Author Archives: NigelD

About NigelD

Nigel Davies is an International Chess Grandmaster living in Southport in the UK. The winner of 15 international tournaments he is also a former British U21 and British Open Quickplay Champion and has represented both England and Wales on several occasions. These days he teaches chess through his chess training web site, Tiger Chess, which has articles, recommendations, a monthly clinic, videos and courses. His students include his 14 year old son Sam who is making rapid progress with his game.

The Value of Chess Culture

Whilst recent studies have not confirmed the value of a bit of chess in raising kids’ IQs, I would maintain that they’re not looking for what’s important. Rather than try to study short term intellectual attainments, that may or may not be achievable by different means, it is important to look at chess as a whole and the deep history and culture of the game. It is not a puzzle or set of puzzles for the mind, it’s a multi-dimensional art form which can provide a unique sphere for ongoing personal development.

Music and traditional martial arts will have a similar effect; practitioners who become deeply involved with them will develop attitudes, beliefs and abilities that can lead to a complete transformation and benefits that will be with them for their entire lives. Yet to test the benefits of these arts after, for example, throwing a few punches or singing fara jaka a couple of times, clearly isn’t going to be a fair test.

What does chess have to offer besides the unproven hope of improved maths scores? Based on my 45+ years observation of the game and its players, as both a player and teacher, here are a few of the more important benefits that come with a deeper and more long term involvement:

1. Learning to take responsibility; if you lose at chess it’s because of mistakes.

2. Learning from mistakes, if you can uncover why you made a particular type of mistake you can learn to avoid it in future.

3. Learning to assess the risk of a particular operation and balance it against potential reward.

4. Learning the value of research, for example from books, software and the internet.

5. Learning the value of history and the idea that the players of today build on the efforts of past masters.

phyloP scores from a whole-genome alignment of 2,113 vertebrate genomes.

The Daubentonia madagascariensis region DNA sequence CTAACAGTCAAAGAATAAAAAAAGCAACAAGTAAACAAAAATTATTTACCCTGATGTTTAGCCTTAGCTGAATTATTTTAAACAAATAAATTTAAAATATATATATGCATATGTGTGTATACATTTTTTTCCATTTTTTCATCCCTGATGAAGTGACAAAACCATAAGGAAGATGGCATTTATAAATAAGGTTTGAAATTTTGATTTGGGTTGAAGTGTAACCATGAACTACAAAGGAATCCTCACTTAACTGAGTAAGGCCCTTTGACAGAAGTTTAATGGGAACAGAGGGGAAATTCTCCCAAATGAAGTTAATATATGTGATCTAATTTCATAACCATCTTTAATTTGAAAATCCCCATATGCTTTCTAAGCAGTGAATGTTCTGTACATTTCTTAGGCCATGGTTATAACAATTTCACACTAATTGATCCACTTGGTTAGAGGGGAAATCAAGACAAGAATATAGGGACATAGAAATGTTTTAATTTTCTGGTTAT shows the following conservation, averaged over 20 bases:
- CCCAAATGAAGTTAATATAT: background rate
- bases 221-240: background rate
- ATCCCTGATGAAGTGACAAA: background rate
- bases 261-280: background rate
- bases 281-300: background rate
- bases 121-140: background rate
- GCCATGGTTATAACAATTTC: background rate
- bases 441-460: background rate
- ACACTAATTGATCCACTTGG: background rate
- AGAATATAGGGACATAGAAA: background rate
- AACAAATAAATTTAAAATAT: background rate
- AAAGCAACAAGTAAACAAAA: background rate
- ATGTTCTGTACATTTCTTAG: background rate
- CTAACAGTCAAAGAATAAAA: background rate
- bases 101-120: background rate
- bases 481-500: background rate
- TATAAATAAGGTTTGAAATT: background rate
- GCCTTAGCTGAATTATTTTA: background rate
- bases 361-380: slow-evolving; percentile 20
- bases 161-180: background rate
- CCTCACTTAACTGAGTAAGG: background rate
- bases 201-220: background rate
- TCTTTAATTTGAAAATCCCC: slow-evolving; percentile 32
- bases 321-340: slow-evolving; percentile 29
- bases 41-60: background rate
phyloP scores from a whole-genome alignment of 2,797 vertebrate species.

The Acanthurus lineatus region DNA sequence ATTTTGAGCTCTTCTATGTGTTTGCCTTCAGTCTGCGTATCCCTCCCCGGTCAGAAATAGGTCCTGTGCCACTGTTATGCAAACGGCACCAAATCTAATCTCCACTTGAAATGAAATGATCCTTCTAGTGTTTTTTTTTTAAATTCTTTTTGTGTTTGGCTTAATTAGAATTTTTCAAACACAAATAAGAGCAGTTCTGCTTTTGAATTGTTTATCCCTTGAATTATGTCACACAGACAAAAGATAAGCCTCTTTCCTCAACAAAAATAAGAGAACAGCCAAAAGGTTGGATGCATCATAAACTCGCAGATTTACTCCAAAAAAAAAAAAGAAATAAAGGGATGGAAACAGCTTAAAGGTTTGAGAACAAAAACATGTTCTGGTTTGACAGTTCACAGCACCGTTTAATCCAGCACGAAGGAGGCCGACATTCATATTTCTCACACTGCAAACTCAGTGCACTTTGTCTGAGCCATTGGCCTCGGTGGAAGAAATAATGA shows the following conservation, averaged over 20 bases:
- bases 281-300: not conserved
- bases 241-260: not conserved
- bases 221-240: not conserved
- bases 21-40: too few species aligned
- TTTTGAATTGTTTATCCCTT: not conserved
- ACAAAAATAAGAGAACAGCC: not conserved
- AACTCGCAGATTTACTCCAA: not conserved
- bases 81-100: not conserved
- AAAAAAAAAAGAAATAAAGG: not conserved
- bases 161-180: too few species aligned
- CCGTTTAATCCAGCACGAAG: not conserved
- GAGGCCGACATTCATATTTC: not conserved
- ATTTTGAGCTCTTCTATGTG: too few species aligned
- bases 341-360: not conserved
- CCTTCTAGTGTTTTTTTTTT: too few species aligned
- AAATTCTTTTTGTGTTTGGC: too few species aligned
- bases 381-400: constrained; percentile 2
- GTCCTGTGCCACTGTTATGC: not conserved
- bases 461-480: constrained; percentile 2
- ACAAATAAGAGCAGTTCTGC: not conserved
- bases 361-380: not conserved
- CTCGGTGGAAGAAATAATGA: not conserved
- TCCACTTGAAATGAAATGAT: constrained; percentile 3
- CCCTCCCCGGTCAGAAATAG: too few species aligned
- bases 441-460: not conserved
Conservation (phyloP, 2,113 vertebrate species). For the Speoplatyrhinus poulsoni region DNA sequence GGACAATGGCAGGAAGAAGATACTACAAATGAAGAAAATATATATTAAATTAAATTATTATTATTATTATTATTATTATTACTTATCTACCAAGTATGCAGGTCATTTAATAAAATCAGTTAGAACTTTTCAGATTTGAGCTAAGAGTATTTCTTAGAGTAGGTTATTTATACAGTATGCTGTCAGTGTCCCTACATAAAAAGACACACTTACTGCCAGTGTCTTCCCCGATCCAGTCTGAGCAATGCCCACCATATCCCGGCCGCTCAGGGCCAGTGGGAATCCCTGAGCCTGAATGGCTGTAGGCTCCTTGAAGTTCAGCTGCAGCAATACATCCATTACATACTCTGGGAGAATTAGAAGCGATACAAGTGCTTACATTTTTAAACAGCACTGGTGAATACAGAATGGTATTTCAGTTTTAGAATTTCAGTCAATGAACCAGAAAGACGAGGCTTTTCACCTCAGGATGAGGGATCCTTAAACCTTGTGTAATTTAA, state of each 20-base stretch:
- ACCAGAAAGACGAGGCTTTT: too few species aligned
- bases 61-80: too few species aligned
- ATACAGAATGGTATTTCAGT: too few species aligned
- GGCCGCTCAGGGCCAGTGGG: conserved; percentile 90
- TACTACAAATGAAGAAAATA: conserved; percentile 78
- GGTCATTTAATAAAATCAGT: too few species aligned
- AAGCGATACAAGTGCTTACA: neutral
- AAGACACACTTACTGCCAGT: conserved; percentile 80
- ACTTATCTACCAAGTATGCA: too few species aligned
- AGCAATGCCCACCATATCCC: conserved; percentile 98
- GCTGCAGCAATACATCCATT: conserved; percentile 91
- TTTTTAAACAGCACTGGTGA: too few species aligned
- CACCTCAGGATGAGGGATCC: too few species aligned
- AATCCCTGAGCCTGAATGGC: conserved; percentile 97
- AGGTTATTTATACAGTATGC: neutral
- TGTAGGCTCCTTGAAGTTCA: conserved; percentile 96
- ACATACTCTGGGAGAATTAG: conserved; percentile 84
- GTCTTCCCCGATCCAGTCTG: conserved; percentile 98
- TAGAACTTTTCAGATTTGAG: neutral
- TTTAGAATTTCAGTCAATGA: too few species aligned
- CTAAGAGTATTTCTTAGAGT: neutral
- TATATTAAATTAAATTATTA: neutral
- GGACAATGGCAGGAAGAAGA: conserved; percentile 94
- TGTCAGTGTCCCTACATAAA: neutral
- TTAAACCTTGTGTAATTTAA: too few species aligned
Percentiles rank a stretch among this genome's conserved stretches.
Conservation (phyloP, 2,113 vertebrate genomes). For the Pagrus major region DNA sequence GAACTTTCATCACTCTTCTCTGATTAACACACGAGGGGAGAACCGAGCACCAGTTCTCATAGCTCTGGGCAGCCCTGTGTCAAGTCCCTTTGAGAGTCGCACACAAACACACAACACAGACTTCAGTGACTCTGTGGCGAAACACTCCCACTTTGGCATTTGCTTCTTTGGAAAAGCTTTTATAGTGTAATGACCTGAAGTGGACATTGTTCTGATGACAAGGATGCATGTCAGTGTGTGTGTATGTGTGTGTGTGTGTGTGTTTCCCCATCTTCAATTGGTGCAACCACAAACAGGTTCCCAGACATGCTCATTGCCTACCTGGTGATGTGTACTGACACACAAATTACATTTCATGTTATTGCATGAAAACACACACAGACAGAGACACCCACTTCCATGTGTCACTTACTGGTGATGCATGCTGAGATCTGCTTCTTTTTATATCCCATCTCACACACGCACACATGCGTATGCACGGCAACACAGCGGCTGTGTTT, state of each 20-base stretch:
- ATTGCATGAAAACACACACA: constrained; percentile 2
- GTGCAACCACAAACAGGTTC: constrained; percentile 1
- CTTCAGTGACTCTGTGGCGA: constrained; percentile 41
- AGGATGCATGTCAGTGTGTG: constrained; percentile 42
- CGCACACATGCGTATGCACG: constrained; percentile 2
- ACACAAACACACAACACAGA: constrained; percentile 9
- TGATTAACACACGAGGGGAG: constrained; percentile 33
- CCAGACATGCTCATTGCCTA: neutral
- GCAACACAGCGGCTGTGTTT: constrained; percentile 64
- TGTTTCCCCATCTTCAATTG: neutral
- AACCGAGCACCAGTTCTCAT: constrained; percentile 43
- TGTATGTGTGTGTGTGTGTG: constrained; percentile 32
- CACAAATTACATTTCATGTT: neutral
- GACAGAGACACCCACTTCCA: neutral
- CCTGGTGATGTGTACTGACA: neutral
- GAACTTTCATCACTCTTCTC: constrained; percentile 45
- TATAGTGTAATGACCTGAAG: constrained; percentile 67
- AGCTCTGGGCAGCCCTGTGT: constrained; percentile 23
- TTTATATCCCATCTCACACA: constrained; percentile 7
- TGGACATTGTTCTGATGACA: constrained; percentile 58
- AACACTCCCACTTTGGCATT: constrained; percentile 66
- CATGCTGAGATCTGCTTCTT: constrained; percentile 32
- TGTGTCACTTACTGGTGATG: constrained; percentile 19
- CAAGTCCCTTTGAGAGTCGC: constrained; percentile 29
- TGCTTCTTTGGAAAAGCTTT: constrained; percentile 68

6. Learning to respect better players as people who can offer insights and help you in your own journey.

7. Learning to equate practice with improved results.

8. Learning to stay calm under pressure.

9. Learning to manage thinking time.

10. Learning to combine big picture movements (strategy) with short term tactical operations.

11. Learning to win without it going to your head.

12. Learning to lose without thinking you are diminished in any way and seeing it instead as an opportunity to improve.

You won’t find these benefits in simpler puzzles and games, they simply don’t have the depth or background and culture that chess does. And this is why kids should learn chess instead, starting out with simple stuff after which those who are interested can build layers of complexity. As the Indian proverb goes, chess is a sea in which the elephant may bathe and the gnat may drink, and I don’t think we have to be too bothered about the goal of their bathing or drinking. They’ll decide for themselves what they want out of chess once they’ve had the opportunity to learn.

So it’s great that there are many volunteers, parents, coaches and organisations (for example Chess in Schools and Communities) who try to get them started in the game, and long may they continue to do so. And hopefully there will be a focus on the fascination of the game rather than becoming too obsessed with ‘success’ and the horrors that can bring.

Nigel Davies

Sinquefield Cup

My son and I have been watching the Chess24 video commentary on the Sinquefield Cup and very entertaining it has been too. I don’t follow top level chess too closely but this may now change.

Something that has interested me has been the recent relative fortunes of Maxime Vachier-Lagrave and Anish Giri. They are both extraordinary talents yet Vachier-Lagrave seems to be breaking through to a higher level whilst Giri has been struggling.